by Don Bingham
Mike Kemp photo

Americans have always celebrated Christmas with gingerbread!

The original word for ginger came from a Sanskrit word, singabeera, meaning “root shaped like a horn.” 

Ginger has been grown in India and southern China for countless centuries. The ancient Chinese used it as a medicine. Over the course of gingerbread’s history, its form varied from location to location. In some places, gingerbread was a soft cake, while in others, it was a crisp, flat cookie; elsewhere, the treat came as a warm, thick square of bread, sometimes served with a pitcher of lemon sauce or cream. 
Gingerbread was sometimes light and sometimes dark, sometimes sweet and sometimes spicy. 

Almost always it was cut into shapes — men, women, stars or animals — and colorfully decorated or dusted with sugar. 

In his publication “Christmas at Home – Just Gingerbread,” Conover Swofford reminds us that gingerbread came to North America from all parts of northern Europe with the settlers who brought with them the traditions of their families. American recipes usually called for fewer spices than their European counterparts; they often made use of ingredients that were available only regionally. For instance, maple syrup gingerbreads were made in New England, while in the South, sorghum molasses was used. 

We have included some of our favorite recipes! What a great way to enjoy the holidays with GINGERBREAD!

Gingerbread Scones

2 cups all-purpose flour
1/4 cup firmly packed light brown sugar
2 tablespoons natural unsweetened cocoa powder
2 teaspoons baking powder
1 1/2 teaspoons ground ginger
1 1/4 teaspoons ground cinnamon
1/2 teaspoon salt
1/8 teaspoon ground cloves
1/8 teaspoon ground nutmeg
1/8 teaspoon ground black pepper
4 tablespoons cold and unsalted butter, cut into pieces
1/2 cup cold heavy whipping cream
1/3 cup molasses
3/4 teaspoon vanilla extract

Preheat oven to 350 degrees. Line a rimmed baking sheet with parchment paper. In a large bowl, combine flour, brown sugar, cocoa powder, baking powder, ginger, cinnamon, salt, cloves, nutmeg and pepper, whisking well. Using a pastry blender, add butter into flour mixture until it resembles coarse crumbs.

In a liquid-measuring cup, combine cream, molasses and vanilla extract, stirring to blend. Add to flour mixture, stirring until mixture is evenly moist. If dough seems dry, add more cream, 1 tablespoon at a time. Working gently, bring mixture together with hands until a dough forms.

Turn dough out onto a lightly floured surface. Knead gently 3 to 4 times. Using a rolling pin, roll dough to a 1-inch thickness. Using a 2 1/2-inch fluted round cutter, cut 12 scones from dough. Place scones 2 inches apart on prepared baking sheet.

Garnish with a sprinkle of granulated sugar, if desired. Bake until edges of scones are golden brown and a wooden pick inserted in the centers comes out clean, 18 to 20 minutes.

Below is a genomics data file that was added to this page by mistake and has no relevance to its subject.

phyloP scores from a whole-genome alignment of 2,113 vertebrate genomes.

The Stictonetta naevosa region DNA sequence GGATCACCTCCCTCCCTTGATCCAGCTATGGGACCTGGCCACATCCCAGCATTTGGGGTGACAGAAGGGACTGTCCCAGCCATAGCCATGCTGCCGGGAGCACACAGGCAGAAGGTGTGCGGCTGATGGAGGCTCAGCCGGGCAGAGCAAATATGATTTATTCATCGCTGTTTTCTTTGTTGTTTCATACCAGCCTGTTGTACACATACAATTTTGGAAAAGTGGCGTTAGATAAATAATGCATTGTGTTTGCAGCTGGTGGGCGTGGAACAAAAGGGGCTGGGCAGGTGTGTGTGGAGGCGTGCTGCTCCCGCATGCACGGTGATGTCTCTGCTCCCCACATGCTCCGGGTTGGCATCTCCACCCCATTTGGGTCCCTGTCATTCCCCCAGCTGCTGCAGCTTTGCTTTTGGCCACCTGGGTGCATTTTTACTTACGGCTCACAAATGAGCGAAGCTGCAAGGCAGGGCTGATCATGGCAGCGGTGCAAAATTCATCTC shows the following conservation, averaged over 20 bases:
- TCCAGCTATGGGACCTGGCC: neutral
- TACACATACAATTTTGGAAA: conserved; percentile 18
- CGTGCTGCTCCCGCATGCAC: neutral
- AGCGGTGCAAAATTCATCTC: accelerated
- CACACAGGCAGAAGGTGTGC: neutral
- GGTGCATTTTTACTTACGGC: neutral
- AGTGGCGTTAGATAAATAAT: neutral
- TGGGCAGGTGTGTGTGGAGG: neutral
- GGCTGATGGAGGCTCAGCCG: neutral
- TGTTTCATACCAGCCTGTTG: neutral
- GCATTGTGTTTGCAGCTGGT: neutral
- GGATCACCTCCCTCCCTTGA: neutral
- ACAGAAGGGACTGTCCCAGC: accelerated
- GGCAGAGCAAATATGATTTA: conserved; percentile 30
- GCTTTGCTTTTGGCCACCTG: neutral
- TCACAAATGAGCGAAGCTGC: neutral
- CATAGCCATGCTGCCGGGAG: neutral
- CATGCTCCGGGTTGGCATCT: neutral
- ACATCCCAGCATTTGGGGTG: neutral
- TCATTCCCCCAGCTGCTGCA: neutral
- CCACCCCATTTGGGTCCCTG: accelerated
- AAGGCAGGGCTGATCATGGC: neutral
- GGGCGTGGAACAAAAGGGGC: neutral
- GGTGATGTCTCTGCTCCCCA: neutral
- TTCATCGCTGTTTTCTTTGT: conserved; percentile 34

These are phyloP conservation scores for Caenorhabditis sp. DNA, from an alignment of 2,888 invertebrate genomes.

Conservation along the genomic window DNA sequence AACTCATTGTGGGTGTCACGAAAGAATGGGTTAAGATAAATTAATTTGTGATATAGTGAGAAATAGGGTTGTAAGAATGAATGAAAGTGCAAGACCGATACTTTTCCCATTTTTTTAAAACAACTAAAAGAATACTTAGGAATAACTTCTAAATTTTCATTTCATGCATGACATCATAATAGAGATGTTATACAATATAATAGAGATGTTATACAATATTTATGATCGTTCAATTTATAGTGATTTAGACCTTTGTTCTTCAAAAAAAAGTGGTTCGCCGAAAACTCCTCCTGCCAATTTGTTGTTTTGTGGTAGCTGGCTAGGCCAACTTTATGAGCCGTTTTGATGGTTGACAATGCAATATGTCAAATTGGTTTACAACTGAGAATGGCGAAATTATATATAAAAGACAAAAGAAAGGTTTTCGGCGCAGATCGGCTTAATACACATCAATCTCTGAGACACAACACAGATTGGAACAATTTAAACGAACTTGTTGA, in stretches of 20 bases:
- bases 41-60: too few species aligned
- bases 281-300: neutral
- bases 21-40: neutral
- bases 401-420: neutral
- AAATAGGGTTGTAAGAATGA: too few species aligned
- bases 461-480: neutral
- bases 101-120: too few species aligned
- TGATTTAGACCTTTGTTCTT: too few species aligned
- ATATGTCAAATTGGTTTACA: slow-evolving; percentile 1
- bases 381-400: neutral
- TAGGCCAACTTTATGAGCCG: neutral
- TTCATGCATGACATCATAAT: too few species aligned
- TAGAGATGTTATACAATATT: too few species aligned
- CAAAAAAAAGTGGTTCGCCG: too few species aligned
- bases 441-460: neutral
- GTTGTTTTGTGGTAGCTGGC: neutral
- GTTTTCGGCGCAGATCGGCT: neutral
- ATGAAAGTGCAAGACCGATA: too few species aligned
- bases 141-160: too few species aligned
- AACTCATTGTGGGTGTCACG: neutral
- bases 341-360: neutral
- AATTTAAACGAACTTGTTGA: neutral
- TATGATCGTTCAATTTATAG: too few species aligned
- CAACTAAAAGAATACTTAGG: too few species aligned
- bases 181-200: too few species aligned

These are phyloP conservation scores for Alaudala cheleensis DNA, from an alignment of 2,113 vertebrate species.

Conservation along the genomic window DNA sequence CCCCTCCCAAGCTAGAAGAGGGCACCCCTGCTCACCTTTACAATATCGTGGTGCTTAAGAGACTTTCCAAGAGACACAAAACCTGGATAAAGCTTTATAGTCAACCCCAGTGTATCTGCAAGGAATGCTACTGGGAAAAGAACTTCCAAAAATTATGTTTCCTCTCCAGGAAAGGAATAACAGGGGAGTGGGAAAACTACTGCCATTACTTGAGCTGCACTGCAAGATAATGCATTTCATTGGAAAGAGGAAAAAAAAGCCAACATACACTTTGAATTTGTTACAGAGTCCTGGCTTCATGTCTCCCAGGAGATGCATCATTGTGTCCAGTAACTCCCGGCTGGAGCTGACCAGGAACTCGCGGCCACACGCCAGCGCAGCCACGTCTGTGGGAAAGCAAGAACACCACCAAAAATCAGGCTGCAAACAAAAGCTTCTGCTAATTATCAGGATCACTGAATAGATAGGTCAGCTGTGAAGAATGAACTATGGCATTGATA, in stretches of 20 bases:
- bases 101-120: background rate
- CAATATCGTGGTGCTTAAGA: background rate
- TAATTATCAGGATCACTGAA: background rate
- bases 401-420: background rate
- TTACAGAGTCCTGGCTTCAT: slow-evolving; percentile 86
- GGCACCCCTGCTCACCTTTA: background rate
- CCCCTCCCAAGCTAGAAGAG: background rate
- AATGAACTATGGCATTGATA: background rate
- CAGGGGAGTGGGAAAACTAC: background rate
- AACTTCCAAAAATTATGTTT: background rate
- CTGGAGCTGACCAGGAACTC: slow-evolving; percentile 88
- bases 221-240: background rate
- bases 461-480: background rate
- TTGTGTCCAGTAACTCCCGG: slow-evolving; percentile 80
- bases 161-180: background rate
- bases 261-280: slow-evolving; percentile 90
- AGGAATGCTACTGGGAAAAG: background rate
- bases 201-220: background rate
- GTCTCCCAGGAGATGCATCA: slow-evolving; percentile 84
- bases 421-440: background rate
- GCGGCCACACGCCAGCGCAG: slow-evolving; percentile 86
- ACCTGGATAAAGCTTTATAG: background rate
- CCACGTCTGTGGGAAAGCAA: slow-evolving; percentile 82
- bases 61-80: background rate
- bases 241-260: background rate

Old-fashioned Gingerbread in Black Iron Skillet

1/2 cup granulated sugar
1/2 cup butter
1 cup molasses
2 cups all-purpose flour
1/2 teaspoon soda
2 teaspoons ginger
1/2 teaspoon cinnamon
1/2 cup buttermilk
1/2 cup brandy
Nuts or raisins if desired

Mix all ingredients. Place in a well-greased 12-inch iron skillet and bake, uncovered, at 350 degrees for one hour.

May be served with lemon curd or peach sabayon sauce.

Boston Gingerbread

1 cup sour milk
1 cup molasses
2 1/4 cups flour
1 3/4 teaspoons baking soda
2 teaspoons ginger
1/2 teaspoon salt
1/2 cup butter, melted
1 egg, well beaten

Preheat oven to 350 degrees. Grease an 8-by-8-inch pan. In a large bowl, mix milk and molasses. In a separate bowl, sift together flour, soda, ginger and salt. Sift again and combine with milk and molasses mixture. Add butter and egg and beat until the mixture is smooth and creamy. Pour into pan. Bake 30 minutes.

Thin Gingerbread

2 cups flour
1/2 cup butter, softened
2 cups sugar
3 eggs
1 tablespoon ginger

Preheat oven to 350 degrees. Mix all ingredients until well blended. Roll out as thin as possible. Place on baking sheets. May be broken into non-formed wafers. Bake 10 minutes.

Century Ginger Snaps

1 cup molasses
1/4 cup shortening
Pinch of salt
2/3 teaspoon baking soda
1 teaspoon ginger
1-2 cups flour

Preheat oven to 400 degrees. In a saucepan over medium-high heat, bring molasses to a boil. Add shortening, salt, baking soda and ginger. Allow to cool. Mix in flour. Roll very thin and cut into shapes. Bake 8 minutes.

Gingerbread Men

1/4 cup butter, softened
1/2 cup brown sugar
1/2 cup molasses
3 1/2 cups flour
1 teaspoon baking soda
1/4 teaspoon cloves
1/2 teaspoon cinnamon
2 teaspoons ginger
1/2 teaspoon salt
1/4 cup water

Preheat oven to 350 degrees. Grease baking sheets. In a large bowl, cream together butter and brown sugar. Beat in molasses. Sift together flour, baking soda, cloves, cinnamon, ginger and salt.

Add sifted ingredients to butter mixture. Stir in water. Roll dough to 1/4-inch thickness. Cut into desired shapes and place on baking sheets. Bake 10 minutes.


Recognized throughout the state as an accomplished chef, Don Bingham has authored cookbooks, presented television programs and planned elaborate events. Today, he is the administrator for the Governor’s Mansion.


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